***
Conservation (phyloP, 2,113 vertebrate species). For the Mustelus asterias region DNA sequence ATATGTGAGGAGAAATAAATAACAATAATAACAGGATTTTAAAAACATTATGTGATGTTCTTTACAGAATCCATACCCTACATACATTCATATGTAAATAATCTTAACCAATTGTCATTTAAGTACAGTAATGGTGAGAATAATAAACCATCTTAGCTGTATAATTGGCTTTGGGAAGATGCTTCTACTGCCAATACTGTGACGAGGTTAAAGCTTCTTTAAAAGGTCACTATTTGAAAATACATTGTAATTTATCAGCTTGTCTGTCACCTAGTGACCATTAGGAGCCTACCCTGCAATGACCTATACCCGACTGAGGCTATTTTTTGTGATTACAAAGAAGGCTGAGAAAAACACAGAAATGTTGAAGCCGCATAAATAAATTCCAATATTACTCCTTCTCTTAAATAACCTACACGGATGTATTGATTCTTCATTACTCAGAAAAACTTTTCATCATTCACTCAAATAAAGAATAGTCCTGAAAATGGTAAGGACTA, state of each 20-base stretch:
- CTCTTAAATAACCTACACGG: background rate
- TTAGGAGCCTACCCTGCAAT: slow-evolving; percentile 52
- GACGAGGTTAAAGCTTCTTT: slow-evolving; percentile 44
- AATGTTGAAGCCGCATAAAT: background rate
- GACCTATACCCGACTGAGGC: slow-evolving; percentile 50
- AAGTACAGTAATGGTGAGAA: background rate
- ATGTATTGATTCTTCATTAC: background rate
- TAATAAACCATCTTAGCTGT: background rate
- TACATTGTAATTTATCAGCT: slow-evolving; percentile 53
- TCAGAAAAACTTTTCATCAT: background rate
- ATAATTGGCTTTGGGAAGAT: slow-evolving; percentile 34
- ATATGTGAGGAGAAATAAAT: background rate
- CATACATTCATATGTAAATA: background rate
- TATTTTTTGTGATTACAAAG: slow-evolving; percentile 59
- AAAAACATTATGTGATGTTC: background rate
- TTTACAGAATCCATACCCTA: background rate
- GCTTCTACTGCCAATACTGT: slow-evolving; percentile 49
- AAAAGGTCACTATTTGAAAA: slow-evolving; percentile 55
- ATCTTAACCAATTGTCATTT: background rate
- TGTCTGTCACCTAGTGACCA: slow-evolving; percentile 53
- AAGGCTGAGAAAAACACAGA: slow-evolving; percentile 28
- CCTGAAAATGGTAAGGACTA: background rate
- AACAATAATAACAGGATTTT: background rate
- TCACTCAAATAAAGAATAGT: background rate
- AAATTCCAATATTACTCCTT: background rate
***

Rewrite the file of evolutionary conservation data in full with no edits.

Conservation (phyloP, 2,113 vertebrate species). For the Mustelus asterias region DNA sequence ATATGTGAGGAGAAATAAATAACAATAATAACAGGATTTTAAAAACATTATGTGATGTTCTTTACAGAATCCATACCCTACATACATTCATATGTAAATAATCTTAACCAATTGTCATTTAAGTACAGTAATGGTGAGAATAATAAACCATCTTAGCTGTATAATTGGCTTTGGGAAGATGCTTCTACTGCCAATACTGTGACGAGGTTAAAGCTTCTTTAAAAGGTCACTATTTGAAAATACATTGTAATTTATCAGCTTGTCTGTCACCTAGTGACCATTAGGAGCCTACCCTGCAATGACCTATACCCGACTGAGGCTATTTTTTGTGATTACAAAGAAGGCTGAGAAAAACACAGAAATGTTGAAGCCGCATAAATAAATTCCAATATTACTCCTTCTCTTAAATAACCTACACGGATGTATTGATTCTTCATTACTCAGAAAAACTTTTCATCATTCACTCAAATAAAGAATAGTCCTGAAAATGGTAAGGACTA, state of each 20-base stretch:
- CTCTTAAATAACCTACACGG: background rate
- TTAGGAGCCTACCCTGCAAT: slow-evolving; percentile 52
- GACGAGGTTAAAGCTTCTTT: slow-evolving; percentile 44
- AATGTTGAAGCCGCATAAAT: background rate
- GACCTATACCCGACTGAGGC: slow-evolving; percentile 50
- AAGTACAGTAATGGTGAGAA: background rate
- ATGTATTGATTCTTCATTAC: background rate
- TAATAAACCATCTTAGCTGT: background rate
- TACATTGTAATTTATCAGCT: slow-evolving; percentile 53
- TCAGAAAAACTTTTCATCAT: background rate
- ATAATTGGCTTTGGGAAGAT: slow-evolving; percentile 34
- ATATGTGAGGAGAAATAAAT: background rate
- CATACATTCATATGTAAATA: background rate
- TATTTTTTGTGATTACAAAG: slow-evolving; percentile 59
- AAAAACATTATGTGATGTTC: background rate
- TTTACAGAATCCATACCCTA: background rate
- GCTTCTACTGCCAATACTGT: slow-evolving; percentile 49
- AAAAGGTCACTATTTGAAAA: slow-evolving; percentile 55
- ATCTTAACCAATTGTCATTT: background rate
- TGTCTGTCACCTAGTGACCA: slow-evolving; percentile 53
- AAGGCTGAGAAAAACACAGA: slow-evolving; percentile 28
- CCTGAAAATGGTAAGGACTA: background rate
- AACAATAATAACAGGATTTT: background rate
- TCACTCAAATAAAGAATAGT: background rate
- AAATTCCAATATTACTCCTT: background rate